Here are some comments I frequently hear:
“My house is a disaster!”
“My kids make the mess faster than I can pick it up.”
“My husband dumps everything all over when he comes in.”
“I don’t even know where to begin.”
If this sounds like something you might say, and you’d like to make a change, here is my advice:
1. Focus On What You Can Control
Many times we get frustrated because we are trying to get organized, but the people we live with won’t “get on board.” This can be very difficult. Since you can’t control the behavior of others, initially focus on spaces that are primarily yours. Maybe this is your bathroom vanity, or your desk. Work on developing good habits with your own belongings. Others may (or may not) pick up on your new habits, but at least you’ll have a few spaces that you can count on being in order. Over time, negotiate a few ground rules for the public spaces, such as the living room or the dining room. This way, you can incrementally expand the sphere of order in your home.
2. Start With The Bothersome
When you are deciding where to begin, focus on what is driving you crazy.
– the table you see when you first walk in the house?
– the pile of shoes that always ends up all over the floor?
– the mass of business cards that never got filed?
Ask yourself, “What aspect of my space makes me cringe?” or, “What situation makes me feel like a failure?” THIS may be a good place to start. Making visible progress – especially in an area that has been giving you grief – is incredibly motivating. As we conquer one area, we feel energized to move on to another. Again, remember to begin somewhere that is under your control, so that your accomplishment is not quickly undone by someone else who is not committed to the process.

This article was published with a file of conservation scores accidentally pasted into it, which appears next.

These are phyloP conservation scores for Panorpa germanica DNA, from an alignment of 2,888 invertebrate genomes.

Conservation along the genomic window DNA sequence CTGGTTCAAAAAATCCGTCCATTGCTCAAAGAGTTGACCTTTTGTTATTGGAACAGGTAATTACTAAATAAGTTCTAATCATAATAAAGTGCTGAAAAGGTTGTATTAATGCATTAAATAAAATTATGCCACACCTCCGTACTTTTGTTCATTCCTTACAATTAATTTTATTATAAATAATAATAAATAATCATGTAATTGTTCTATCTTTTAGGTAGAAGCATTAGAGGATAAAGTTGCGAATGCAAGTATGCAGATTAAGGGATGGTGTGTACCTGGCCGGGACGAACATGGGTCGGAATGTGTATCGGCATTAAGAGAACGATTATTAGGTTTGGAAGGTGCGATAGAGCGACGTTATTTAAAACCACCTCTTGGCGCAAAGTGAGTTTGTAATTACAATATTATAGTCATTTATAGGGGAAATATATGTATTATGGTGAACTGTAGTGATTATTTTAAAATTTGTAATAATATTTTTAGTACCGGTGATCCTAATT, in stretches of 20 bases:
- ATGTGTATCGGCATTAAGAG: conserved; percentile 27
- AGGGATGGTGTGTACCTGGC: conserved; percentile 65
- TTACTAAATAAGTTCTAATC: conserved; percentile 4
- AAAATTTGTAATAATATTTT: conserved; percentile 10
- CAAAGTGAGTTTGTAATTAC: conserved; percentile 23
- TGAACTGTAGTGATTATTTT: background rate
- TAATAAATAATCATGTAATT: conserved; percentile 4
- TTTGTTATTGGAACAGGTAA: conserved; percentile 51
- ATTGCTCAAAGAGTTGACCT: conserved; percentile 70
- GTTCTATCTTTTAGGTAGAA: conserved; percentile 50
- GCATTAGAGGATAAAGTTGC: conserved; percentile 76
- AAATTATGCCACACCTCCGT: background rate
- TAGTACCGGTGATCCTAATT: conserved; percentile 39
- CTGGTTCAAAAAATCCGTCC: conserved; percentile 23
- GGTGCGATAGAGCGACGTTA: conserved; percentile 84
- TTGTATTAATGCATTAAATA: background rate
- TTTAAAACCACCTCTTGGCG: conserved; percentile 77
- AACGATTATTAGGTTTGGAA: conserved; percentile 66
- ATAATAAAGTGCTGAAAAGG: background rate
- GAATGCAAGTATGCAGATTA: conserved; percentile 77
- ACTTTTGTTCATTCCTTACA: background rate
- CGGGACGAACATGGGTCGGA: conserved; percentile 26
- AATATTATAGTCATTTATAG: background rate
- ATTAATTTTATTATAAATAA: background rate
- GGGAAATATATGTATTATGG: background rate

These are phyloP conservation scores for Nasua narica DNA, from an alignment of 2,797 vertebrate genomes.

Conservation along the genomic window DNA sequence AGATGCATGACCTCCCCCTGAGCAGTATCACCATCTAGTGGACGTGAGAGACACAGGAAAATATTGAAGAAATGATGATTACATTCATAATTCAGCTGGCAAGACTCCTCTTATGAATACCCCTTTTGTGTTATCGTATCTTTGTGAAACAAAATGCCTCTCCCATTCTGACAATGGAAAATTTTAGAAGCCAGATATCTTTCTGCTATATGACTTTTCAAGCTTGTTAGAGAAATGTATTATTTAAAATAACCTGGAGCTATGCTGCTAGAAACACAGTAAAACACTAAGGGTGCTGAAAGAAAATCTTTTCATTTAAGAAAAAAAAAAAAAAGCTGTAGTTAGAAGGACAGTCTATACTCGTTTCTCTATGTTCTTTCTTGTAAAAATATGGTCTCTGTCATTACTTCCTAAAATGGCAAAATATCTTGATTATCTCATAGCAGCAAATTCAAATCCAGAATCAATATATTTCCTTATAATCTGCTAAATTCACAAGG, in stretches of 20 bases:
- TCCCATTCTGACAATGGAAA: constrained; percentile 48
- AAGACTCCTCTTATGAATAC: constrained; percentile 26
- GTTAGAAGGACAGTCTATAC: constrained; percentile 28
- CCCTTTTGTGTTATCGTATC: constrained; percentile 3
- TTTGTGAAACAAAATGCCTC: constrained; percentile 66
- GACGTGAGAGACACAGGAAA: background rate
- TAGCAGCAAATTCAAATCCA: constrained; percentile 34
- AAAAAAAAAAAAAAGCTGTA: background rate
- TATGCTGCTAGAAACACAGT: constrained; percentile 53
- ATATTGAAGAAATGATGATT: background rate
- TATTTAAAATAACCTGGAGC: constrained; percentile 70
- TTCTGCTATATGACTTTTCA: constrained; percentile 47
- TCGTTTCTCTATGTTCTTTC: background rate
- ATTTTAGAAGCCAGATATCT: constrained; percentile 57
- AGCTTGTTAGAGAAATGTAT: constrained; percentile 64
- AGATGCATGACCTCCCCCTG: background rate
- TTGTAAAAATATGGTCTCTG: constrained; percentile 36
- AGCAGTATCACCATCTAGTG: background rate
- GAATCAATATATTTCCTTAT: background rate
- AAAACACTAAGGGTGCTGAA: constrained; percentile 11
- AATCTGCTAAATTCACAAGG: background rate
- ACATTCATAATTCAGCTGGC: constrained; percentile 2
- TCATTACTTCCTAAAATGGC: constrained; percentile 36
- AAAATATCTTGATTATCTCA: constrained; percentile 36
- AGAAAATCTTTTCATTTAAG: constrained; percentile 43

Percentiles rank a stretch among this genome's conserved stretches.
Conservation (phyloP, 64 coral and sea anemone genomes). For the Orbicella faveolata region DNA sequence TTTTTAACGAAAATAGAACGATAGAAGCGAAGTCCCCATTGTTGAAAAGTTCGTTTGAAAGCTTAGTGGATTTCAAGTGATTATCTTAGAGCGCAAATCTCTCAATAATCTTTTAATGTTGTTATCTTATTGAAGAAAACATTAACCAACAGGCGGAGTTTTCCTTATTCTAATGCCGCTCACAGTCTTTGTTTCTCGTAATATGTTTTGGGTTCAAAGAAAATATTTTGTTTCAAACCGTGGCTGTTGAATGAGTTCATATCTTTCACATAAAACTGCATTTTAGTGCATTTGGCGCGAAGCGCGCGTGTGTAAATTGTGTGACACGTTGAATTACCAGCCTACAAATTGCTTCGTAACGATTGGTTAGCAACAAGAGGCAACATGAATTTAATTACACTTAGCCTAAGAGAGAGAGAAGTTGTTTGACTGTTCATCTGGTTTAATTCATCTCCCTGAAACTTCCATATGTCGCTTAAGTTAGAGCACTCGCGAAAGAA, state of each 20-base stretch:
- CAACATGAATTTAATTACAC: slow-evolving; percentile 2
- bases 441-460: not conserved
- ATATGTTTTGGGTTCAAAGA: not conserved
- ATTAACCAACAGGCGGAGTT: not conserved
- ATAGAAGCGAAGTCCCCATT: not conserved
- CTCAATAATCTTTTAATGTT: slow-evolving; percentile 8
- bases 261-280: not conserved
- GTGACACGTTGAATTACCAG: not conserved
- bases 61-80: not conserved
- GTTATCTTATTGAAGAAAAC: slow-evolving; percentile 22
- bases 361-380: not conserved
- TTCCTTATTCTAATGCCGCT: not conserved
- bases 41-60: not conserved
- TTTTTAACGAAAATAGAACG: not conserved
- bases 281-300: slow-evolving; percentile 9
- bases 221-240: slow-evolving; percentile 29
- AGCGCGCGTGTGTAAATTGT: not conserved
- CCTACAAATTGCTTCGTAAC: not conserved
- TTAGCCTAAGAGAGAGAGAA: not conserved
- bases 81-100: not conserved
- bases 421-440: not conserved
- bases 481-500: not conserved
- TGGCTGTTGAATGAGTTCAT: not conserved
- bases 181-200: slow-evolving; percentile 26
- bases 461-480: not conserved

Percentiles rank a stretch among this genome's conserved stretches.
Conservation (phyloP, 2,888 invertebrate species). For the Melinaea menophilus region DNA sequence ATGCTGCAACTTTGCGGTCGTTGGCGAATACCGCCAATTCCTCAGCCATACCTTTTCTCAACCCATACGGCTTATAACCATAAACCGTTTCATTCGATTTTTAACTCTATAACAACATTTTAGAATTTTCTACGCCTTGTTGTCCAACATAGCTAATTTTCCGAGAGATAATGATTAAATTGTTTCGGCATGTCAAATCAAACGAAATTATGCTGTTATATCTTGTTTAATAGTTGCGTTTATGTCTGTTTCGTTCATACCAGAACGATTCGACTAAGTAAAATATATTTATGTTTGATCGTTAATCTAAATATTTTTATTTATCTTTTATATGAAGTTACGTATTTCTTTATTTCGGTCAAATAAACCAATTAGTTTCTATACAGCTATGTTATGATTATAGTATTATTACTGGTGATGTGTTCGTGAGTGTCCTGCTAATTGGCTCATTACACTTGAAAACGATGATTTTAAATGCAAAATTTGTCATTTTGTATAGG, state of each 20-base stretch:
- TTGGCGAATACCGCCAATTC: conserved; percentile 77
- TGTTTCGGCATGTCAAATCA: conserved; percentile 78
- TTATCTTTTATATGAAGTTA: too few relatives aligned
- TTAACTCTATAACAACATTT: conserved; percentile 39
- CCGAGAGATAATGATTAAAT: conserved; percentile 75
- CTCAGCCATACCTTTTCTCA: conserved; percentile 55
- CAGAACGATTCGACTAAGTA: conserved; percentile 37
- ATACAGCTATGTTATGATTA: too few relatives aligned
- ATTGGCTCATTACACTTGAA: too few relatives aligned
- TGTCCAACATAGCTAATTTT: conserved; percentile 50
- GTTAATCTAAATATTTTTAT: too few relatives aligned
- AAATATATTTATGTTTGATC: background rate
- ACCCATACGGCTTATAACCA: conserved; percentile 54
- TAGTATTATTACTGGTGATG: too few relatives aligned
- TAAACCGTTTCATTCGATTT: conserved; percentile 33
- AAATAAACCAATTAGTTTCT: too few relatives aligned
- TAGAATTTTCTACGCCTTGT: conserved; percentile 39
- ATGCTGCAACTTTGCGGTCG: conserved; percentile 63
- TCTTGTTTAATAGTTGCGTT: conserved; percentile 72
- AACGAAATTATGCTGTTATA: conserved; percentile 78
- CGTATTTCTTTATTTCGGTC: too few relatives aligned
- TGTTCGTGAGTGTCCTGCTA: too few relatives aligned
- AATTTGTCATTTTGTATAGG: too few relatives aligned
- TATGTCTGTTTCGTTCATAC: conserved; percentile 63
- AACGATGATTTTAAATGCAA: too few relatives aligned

3. Chew In Bite-sized Pieces
How many times have you gotten motivated to organize a space, dumped the contents out all over the room, gotten interrupted, and then didn’t have the time to finish the job? The result: you have a bigger mess than when you started. This can be very discouraging. When you are trying to decide where to begin, remember to start small. By this I mean, select an area that you can complete in the allotted time.
~ instead of working on “the garage,” work on the shelf at the bottom of the stairs
~ instead of clearing out “the closet,” begin with your pants, ties or belts
~ instead of pressuring yourself to clear off “your desk,” commit to sorting a stack of magazines
~ instead of trying to organize “the kitchen,” begin with one drawer
A great place to start is with what is commonly known as the “junk drawer.” I’m not a fan of this moniker, because people generally don’t buy junk. Instead, this drawer might contain tape, pens, paper clips, scissors, a ruler, coupons, post-it notes, stamps, etc. To make this space work effectively, empty it out, wipe it clean, and remove what doesn’t belong (such as the hammer you stashed inside when company came over and you didn’t have time to return it to the garage). Now look at what you want to put back inside, and use drawer organizers to assign specific spaces for each item. If many people use the drawer, add labels to each little section so everyone knows where things go. Be sure to avoid stacking things on top of each other, which is a quick path to chaos in a drawer. Now, get rid of the “junk” mentality, and redefine this as your “command center” drawer.
As you complete each small project, you can move on the next. I know one woman who cleans out one drawer or shelf in her kitchen each weekday while cooking dinner in January. By the end of the month, her kitchen is finished!
* * * * *
A large project can seem overwhelming, but it isn’t impossible. Taking the first step is often the hardest part. Remind yourself that even small progress is a reason to celebrate.
Is there an area of your space that you wish were organized? Can you imagine a way to begin?